Ana Petrović, Maarten van Ham (TU Delft), David Manley (University of Bristol)
What is the relationship between your neighbourhood and your individual income? This research question was addressed in this pilot project (completed fall 2019).
To investigate this, the researchers used register data for the entire population of the Netherlands. The data were geocoded into 100m by 100m grid cells and aggregated at 100 different spatial scales. Based on that information, the researchers created concentric circles around each individual cell, with radii ranging from 100m up to 10km. For each spatial scale, two contextual characteristics – the share of residents with a non-Western background and the share of low-income earners – were calculated and linked to individual characteristics such as income. The results differ widely across different spatial scales, showing the importance of measuring spatial contextual characteristics at various spatial scales.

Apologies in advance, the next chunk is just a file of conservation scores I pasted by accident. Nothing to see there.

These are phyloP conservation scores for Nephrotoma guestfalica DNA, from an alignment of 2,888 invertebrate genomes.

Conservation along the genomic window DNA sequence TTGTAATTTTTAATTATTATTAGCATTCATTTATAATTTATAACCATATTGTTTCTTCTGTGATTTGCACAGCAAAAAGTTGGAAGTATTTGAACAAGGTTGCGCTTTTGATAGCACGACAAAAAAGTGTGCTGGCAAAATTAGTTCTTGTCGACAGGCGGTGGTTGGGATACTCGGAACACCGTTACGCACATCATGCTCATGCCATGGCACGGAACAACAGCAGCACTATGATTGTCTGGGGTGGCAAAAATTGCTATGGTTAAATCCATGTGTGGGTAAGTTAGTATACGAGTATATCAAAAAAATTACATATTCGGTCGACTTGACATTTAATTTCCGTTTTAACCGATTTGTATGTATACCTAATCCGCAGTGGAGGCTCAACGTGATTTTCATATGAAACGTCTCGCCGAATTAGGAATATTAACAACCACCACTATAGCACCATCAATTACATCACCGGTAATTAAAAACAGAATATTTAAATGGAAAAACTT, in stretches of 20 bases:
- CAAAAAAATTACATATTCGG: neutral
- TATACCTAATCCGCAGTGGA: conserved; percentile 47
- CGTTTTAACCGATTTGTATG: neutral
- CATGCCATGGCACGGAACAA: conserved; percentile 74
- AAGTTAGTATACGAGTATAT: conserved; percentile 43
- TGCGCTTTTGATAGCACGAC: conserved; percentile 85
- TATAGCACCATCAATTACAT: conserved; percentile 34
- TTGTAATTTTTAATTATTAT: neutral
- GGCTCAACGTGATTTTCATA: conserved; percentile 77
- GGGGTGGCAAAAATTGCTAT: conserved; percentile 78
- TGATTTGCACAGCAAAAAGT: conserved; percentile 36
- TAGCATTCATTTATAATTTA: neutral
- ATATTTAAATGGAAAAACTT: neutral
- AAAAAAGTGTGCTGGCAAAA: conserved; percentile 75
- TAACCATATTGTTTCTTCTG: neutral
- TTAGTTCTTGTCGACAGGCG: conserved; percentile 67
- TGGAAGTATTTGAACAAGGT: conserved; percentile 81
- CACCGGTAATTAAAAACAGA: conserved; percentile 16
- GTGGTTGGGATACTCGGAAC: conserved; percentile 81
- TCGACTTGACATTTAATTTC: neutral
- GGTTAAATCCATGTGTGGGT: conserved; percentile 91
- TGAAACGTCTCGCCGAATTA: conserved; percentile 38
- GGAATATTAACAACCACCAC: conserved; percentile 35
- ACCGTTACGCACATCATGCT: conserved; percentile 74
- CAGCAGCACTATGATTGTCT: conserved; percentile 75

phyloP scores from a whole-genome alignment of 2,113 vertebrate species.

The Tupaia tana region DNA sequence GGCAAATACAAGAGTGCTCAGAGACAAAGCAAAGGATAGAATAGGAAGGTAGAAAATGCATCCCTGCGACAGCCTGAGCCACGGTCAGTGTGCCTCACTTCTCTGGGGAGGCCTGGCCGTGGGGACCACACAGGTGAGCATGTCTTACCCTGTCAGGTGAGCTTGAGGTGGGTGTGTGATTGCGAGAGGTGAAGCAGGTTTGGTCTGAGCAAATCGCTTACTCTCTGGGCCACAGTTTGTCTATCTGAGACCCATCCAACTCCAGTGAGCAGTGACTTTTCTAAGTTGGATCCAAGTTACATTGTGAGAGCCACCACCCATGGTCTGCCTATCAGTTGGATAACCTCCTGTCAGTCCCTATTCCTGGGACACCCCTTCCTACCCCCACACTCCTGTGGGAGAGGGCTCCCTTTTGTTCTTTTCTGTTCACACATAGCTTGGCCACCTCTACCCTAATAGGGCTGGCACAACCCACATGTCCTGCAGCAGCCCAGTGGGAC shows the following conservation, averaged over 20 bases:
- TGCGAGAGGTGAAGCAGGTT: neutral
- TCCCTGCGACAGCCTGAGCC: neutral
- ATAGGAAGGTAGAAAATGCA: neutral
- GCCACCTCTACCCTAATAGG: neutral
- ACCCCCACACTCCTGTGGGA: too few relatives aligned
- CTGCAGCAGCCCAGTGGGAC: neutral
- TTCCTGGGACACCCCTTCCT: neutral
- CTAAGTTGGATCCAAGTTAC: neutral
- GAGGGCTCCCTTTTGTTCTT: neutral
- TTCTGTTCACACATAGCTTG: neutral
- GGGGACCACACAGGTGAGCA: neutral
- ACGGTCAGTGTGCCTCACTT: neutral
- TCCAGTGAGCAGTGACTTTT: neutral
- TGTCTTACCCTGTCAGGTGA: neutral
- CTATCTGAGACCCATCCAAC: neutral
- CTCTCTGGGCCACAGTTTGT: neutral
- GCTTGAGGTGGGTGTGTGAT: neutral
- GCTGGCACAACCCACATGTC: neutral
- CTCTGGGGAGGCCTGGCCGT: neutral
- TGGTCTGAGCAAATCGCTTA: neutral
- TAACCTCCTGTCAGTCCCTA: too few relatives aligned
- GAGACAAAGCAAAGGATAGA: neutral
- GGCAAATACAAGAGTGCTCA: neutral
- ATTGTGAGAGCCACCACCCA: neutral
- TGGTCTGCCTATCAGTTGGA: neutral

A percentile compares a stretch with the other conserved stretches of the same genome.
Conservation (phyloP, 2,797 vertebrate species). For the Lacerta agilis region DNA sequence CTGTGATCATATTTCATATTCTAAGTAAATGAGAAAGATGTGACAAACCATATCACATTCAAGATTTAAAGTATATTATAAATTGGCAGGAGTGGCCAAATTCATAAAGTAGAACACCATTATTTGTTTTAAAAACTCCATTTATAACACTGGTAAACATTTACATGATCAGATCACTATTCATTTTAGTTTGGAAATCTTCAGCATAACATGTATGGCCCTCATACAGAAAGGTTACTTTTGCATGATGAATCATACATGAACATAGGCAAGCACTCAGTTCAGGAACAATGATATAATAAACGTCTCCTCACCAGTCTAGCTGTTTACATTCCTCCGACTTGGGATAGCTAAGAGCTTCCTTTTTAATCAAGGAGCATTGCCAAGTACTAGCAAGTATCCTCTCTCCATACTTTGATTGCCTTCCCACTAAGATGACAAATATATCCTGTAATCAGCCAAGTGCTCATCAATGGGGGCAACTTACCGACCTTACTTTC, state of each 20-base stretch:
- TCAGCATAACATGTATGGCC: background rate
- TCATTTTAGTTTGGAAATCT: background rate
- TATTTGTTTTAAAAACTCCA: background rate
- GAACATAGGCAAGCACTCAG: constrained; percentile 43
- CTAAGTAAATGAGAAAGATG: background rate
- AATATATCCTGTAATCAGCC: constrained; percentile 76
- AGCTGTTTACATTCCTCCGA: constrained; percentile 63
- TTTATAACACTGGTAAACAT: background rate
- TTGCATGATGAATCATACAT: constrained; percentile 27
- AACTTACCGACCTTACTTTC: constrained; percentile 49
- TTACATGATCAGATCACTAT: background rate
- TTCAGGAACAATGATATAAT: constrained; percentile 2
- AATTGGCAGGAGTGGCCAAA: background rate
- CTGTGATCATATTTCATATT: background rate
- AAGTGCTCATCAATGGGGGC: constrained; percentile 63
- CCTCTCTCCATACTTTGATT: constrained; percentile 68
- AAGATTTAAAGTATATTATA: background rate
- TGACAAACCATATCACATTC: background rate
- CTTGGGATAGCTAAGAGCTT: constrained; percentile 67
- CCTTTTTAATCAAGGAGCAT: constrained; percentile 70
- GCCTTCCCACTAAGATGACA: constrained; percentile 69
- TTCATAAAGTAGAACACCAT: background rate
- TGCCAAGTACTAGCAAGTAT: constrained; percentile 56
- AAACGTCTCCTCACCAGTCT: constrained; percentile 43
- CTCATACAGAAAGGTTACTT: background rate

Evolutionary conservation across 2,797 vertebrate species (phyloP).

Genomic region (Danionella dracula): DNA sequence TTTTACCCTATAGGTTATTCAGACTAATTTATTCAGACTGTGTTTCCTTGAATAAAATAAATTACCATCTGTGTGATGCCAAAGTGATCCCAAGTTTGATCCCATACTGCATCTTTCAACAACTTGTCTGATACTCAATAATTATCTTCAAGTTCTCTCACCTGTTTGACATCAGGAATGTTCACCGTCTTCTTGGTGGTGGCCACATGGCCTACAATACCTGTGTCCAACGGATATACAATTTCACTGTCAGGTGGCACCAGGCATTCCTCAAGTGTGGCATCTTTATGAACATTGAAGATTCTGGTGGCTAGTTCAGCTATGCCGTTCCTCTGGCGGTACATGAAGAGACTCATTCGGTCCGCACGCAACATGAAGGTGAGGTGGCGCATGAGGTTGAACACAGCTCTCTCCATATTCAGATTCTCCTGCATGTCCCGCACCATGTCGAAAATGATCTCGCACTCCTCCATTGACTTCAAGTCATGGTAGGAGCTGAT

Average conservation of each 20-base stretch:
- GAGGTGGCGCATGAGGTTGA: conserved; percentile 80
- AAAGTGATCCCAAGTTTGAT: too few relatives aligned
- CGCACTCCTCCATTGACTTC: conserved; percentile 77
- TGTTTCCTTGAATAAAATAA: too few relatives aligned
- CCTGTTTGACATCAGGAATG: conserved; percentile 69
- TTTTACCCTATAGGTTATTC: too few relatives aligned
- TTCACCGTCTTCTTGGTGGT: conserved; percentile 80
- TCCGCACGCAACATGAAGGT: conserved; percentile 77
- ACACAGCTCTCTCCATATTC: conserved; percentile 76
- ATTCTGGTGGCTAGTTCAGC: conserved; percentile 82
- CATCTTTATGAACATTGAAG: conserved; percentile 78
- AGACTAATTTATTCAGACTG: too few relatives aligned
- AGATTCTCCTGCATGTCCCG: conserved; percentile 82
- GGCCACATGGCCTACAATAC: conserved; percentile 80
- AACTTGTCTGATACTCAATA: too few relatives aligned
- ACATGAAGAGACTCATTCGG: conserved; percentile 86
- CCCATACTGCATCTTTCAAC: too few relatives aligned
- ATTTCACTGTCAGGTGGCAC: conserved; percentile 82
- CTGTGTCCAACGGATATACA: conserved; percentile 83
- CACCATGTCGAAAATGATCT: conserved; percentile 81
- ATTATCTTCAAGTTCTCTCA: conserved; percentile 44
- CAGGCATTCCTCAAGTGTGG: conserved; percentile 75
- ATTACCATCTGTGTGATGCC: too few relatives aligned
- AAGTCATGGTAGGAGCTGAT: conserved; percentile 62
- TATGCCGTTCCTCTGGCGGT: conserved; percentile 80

Computers with at least 64 GB of working memory were needed to analyse those large data sets. Because this project involved various combinations of data, a cluster of 25 nodes with 24 cores and 64GB of working memory each was deployed. In total, 600 processor cores were applied, a huge increase in capacity in comparison to laptops, which usually have 2 or 4 cores. This cluster allowed the analysis to be completed in a week and a half.
Performing the analyses in the Remote Access environment of Statistics Netherlands (CBS) would have taken between four months and two years. Processing time was thus considerably shorter with the ODISSEI Secure Supercomputer (OSSC). For researchers, this meant that more variables covering longer periods of time could be used for the analysis of spatial contextual effects.